I grew up in Ohio, and the climate was the same as Western Pennsylvania. Snow could start as early as October, and still be flying as late as April. It has been known to snow on my birthday in years past, which is in late April. So, all this coldness and snow, it is really nothing new to me. What is new is my attitude toward it.
As a kid, I loved the snow. We lived on a giant (at least to my child's eyes) hill, and our yard was all downhill, so snow meant snow days from school, and that meant sled riding. I remember a few tense bus rides home when snow storms hit during the day, once, the bus driver had all the remaining kids on the bus sit only in the seats above the tires, in the hopes that it would help prevent sliding around a particularly sharp bend.
When we were kids, the only way to find out there were snow days was to watch tv or listen to the radio, to the long list of schools being announced as being delayed or canceled. If you missed your school, you had to wait for the next time they went through the list. You held your breath, and it always felt like your school was the very last to cancel. Now, kids have it easy. They can check the news websites, or facebook or twitter, and many districts often call the homes of all students on automated systems. Kids today have it cushy I tell ya!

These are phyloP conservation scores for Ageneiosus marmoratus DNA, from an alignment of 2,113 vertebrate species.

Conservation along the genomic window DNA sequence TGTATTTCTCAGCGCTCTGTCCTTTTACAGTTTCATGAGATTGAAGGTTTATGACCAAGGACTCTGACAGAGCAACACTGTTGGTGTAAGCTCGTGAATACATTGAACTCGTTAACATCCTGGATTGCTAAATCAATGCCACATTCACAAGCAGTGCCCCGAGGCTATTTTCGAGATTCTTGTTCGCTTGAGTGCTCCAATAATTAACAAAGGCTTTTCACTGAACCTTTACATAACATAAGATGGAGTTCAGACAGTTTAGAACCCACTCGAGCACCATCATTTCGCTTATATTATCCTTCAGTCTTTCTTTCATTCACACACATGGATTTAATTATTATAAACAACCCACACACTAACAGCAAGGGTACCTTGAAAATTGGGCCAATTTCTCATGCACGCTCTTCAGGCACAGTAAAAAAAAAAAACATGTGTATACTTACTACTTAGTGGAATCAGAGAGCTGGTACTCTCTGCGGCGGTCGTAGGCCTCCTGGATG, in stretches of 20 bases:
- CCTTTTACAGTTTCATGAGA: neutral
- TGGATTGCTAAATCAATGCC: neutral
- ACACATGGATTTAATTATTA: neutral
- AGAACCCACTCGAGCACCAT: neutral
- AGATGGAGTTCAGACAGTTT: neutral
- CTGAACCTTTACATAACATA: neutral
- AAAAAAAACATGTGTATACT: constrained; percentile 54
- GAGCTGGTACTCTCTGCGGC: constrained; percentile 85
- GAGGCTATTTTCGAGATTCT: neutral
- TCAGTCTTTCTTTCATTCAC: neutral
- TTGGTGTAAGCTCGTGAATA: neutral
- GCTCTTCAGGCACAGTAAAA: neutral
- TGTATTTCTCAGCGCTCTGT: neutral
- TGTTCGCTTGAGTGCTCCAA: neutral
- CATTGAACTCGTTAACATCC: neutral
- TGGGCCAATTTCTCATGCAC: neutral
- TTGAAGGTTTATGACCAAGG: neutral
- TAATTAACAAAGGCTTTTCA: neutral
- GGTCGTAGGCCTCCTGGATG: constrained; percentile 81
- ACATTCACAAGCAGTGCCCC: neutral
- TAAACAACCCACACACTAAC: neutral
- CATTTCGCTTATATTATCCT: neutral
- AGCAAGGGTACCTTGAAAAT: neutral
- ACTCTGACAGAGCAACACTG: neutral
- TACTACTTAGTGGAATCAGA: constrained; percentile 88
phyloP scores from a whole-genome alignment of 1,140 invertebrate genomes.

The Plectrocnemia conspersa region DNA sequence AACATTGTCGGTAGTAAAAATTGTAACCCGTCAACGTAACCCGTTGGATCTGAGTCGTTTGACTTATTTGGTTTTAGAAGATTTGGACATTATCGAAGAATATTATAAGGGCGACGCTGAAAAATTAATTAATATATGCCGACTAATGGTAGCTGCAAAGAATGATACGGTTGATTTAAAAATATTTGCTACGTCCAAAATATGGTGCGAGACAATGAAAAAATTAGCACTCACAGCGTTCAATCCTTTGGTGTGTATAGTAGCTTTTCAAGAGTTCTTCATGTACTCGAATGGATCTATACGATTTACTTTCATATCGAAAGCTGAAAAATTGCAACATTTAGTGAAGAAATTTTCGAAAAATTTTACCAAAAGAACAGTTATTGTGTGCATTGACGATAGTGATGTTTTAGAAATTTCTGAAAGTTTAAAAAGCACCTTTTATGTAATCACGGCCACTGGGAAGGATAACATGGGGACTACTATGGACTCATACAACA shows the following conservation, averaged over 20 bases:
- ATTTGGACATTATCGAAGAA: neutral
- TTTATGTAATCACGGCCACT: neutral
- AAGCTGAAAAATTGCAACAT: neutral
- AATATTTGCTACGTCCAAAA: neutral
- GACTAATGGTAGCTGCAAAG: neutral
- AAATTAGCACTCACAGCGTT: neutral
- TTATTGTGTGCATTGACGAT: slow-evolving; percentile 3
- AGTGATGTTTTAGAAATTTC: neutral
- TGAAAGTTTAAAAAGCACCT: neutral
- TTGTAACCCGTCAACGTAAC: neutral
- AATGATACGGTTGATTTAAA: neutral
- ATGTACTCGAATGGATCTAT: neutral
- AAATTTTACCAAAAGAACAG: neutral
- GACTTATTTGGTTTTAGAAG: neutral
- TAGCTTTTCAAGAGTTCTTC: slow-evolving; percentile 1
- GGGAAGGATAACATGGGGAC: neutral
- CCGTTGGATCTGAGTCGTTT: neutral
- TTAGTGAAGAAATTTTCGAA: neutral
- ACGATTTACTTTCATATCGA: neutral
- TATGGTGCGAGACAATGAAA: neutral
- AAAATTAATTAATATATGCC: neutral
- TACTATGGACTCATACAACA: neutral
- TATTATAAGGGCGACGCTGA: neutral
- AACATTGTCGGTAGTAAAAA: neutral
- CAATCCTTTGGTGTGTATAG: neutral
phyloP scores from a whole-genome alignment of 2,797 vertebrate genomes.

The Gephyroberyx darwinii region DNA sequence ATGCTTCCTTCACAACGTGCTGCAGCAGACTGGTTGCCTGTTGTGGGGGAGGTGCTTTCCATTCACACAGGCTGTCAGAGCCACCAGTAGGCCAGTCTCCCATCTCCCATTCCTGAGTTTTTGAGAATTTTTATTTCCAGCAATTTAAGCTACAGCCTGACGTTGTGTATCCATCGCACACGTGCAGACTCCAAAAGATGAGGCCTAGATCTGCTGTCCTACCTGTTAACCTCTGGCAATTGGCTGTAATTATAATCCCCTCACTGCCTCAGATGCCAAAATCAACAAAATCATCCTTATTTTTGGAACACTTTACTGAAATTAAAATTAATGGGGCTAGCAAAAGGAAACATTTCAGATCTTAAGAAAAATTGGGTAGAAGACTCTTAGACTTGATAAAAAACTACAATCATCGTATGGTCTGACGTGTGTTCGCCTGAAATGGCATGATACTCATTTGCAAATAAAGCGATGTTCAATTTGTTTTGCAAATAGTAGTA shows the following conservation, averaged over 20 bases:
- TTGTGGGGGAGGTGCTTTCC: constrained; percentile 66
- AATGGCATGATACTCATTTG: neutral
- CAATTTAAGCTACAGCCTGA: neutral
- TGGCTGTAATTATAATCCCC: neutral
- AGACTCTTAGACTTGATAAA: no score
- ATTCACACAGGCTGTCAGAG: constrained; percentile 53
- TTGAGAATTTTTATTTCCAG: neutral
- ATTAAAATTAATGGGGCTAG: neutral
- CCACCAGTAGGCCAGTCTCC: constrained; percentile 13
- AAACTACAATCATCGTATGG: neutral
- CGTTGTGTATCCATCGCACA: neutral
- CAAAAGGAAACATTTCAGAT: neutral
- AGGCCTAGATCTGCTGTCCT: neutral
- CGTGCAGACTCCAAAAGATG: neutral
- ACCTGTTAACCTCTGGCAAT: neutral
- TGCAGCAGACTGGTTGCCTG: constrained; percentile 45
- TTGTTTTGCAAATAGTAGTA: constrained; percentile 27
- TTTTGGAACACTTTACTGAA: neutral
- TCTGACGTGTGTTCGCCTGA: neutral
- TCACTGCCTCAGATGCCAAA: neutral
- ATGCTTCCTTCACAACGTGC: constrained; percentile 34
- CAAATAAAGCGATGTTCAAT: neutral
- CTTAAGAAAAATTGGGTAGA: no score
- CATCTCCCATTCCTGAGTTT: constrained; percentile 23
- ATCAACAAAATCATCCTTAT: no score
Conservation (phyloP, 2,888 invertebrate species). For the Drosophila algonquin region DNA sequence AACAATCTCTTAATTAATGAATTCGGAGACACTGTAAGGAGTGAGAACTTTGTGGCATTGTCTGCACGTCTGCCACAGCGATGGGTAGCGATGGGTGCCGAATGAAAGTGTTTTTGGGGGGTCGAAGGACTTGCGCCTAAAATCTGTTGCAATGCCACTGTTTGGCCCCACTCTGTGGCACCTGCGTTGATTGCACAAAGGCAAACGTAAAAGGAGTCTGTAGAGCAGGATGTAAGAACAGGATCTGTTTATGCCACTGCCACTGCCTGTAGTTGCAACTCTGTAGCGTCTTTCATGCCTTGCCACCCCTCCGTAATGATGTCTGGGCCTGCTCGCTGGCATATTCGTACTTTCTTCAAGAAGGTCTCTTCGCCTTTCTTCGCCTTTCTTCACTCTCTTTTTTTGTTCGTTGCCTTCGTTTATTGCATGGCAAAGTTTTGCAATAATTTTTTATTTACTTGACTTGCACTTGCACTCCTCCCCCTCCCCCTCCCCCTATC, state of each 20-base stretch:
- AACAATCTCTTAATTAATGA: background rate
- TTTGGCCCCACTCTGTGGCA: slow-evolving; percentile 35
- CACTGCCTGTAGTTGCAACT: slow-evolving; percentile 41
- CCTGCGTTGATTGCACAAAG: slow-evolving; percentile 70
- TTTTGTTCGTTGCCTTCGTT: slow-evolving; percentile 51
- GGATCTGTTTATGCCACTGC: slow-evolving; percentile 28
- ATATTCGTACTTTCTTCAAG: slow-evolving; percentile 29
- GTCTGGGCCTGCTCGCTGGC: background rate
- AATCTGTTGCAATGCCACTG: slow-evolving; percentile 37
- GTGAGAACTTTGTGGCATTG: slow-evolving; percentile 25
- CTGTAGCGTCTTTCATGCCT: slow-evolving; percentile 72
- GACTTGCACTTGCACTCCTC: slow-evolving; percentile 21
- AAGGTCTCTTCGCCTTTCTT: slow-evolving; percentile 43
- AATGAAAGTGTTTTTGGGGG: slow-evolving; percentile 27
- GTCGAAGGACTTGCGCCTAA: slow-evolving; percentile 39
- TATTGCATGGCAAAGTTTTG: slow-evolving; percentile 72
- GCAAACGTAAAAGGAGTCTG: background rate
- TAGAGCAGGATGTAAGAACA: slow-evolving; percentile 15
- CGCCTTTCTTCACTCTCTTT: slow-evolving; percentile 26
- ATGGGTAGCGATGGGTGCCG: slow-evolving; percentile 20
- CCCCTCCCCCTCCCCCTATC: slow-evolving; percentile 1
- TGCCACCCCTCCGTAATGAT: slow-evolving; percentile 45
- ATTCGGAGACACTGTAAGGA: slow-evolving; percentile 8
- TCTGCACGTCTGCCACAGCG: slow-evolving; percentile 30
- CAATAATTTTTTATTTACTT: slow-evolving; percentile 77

I loved getting to sleep in on snow days, and then get up and watch soap operas, eat soup, go play in the snow, and then come in and make hot chocolate. Now, I do not enjoy the snow nearly as much.
When I worked every day, it never really bothered me when it snowed, because at least I still had somewhere I would normally have to be, and if it was really bad, I could call off. But most of the time, I braved the roads and went to work. Now that I am a homemaker, snow days are not really a treat. They keep me from going out to run errands and do things I need to do to keep the household running. Grown ups just do not really get snow days. I am constantly begging Hubby to take a snow day, in part because I fret about his long drive. But mostly, I just want someone with whom I can sleep in, watch soap operas, eat soup, go play in the snow, and then come in and make hot chocolate.